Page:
In short, Mr. Beatitude might not always be a barrel of laughs. As often as not he’d have a serious look of concern on his face or a tear of sympathy in his eye; he’d rather talk about substantive issues of global climate change or the war on poverty than engage in typical cocktail party blather. He might just be busy enough with helping the disenfranchised that some would sneer at him as someone who was naively “out to save the world.” (All of this is why it was such a travesty years ago when a certain TV preacher published a book titled “The Be (Happy) Attitudes.” Happiness is not necessarily in the mix for those who follow Jesus’ words here.)
He might even be seen as a trouble-maker and a nuisance, what with all his restless talk about issues, causes, and politics, not to mention the fact that there seems to be no satisfying the guy–he’s always hungering and thirsting for something better for others. And so it’s quite possible that among some people anyway, Mr. Beatitude would be ridiculed.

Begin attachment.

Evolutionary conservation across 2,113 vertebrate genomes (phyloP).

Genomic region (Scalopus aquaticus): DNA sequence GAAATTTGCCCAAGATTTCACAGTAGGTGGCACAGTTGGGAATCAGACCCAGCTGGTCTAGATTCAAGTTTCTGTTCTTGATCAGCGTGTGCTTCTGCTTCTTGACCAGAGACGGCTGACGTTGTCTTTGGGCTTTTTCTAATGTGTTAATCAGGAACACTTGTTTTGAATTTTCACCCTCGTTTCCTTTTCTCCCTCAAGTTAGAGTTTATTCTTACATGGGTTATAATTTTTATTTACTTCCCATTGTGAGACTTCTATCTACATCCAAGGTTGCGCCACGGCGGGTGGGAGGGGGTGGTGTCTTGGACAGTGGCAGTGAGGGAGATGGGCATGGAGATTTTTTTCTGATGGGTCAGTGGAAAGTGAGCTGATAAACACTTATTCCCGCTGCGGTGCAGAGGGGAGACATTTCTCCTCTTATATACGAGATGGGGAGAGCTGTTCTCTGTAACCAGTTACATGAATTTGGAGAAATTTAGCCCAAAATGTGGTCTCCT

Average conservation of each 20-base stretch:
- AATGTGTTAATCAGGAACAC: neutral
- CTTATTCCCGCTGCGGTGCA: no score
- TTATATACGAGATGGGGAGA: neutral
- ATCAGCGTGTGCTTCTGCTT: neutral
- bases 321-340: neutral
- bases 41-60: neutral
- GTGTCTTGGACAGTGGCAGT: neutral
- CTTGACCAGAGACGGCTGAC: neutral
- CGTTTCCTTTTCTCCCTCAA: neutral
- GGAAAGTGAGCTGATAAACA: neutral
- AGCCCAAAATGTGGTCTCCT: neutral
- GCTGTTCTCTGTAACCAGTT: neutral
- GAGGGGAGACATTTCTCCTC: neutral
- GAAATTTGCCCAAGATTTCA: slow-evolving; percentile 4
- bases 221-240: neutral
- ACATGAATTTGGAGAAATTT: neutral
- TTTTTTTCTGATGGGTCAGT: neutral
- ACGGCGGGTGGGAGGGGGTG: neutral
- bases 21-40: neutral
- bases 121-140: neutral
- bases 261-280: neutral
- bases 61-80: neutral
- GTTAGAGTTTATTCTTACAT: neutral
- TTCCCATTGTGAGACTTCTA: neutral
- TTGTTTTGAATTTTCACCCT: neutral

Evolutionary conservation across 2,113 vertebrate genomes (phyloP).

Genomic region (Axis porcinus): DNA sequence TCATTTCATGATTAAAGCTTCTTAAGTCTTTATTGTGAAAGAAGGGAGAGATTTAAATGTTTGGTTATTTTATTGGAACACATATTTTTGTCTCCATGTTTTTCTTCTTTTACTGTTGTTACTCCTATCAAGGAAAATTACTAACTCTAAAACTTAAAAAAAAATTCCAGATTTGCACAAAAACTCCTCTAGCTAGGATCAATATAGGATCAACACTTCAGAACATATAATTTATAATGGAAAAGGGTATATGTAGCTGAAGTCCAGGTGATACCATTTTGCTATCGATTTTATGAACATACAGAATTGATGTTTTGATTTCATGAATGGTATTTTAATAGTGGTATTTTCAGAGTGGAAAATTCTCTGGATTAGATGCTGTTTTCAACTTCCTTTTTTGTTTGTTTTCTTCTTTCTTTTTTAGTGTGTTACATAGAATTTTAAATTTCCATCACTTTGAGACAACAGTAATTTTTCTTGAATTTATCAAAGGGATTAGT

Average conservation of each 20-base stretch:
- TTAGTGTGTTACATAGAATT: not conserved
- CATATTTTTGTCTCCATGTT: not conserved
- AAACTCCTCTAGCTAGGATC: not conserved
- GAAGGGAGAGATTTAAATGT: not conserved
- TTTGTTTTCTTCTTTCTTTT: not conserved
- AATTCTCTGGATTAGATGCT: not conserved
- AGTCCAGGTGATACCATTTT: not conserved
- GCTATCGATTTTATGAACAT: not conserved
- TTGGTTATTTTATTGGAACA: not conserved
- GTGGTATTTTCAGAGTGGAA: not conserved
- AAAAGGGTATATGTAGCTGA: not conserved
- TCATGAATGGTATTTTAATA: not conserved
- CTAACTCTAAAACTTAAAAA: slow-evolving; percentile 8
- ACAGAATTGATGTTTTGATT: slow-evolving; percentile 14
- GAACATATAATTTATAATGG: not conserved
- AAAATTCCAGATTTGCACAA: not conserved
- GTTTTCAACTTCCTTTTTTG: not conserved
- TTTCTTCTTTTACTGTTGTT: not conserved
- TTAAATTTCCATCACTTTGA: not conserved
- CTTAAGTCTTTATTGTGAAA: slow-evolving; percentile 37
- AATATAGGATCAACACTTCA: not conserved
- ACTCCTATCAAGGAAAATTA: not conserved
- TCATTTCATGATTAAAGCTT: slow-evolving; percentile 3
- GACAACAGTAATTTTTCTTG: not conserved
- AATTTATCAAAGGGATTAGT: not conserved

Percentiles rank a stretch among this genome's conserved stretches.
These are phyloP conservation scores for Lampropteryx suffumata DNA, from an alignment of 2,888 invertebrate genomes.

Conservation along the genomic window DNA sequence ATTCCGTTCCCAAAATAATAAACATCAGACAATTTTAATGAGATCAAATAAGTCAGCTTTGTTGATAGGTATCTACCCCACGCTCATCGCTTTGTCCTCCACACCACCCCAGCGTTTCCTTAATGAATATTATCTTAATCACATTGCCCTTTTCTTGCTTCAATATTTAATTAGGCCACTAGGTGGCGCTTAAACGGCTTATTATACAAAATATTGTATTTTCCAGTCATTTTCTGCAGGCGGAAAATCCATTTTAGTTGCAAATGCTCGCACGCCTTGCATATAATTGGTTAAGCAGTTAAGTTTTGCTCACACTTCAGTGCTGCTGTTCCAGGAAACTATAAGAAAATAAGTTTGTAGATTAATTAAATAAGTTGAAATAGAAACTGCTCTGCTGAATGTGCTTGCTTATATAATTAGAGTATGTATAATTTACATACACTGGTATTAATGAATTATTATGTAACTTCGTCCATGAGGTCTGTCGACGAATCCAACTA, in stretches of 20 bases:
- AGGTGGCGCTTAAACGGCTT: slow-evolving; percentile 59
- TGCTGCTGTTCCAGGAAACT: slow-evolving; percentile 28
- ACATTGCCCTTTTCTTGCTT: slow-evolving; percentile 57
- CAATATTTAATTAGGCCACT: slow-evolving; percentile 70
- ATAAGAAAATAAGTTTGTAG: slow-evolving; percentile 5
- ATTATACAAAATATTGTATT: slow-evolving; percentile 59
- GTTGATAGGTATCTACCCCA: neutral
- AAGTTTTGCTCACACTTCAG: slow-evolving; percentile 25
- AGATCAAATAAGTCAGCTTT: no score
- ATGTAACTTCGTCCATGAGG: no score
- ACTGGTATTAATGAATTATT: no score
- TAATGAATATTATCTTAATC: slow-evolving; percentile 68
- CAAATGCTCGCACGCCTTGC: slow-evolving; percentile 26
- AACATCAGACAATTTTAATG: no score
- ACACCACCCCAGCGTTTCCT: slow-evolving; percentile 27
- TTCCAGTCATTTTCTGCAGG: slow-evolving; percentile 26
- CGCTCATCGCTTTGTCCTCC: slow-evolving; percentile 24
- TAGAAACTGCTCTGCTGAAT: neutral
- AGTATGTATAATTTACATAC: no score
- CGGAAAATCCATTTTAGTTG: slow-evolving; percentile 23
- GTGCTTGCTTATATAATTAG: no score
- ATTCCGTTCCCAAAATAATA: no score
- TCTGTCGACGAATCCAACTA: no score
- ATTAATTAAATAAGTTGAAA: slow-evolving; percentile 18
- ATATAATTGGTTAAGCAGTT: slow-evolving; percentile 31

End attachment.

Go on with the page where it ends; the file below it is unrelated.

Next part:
You see, the life of Mr. (or Miss) Beatitude will be a busy and restless and maybe even a nettlesome one not because he or she is trying to get to heaven but because folks like this have seen the kingdom in Jesus and they’re not going to settle for less ever again. As such, there is a curious paradox running through the Beatitudes. On the one hand it is clear that graced followers of Jesus don’t really “fit” in this world. In this sense Matthew 5 seems to validate the old spiritual that says, “This world is not my home, I’m just a’passin’ through.”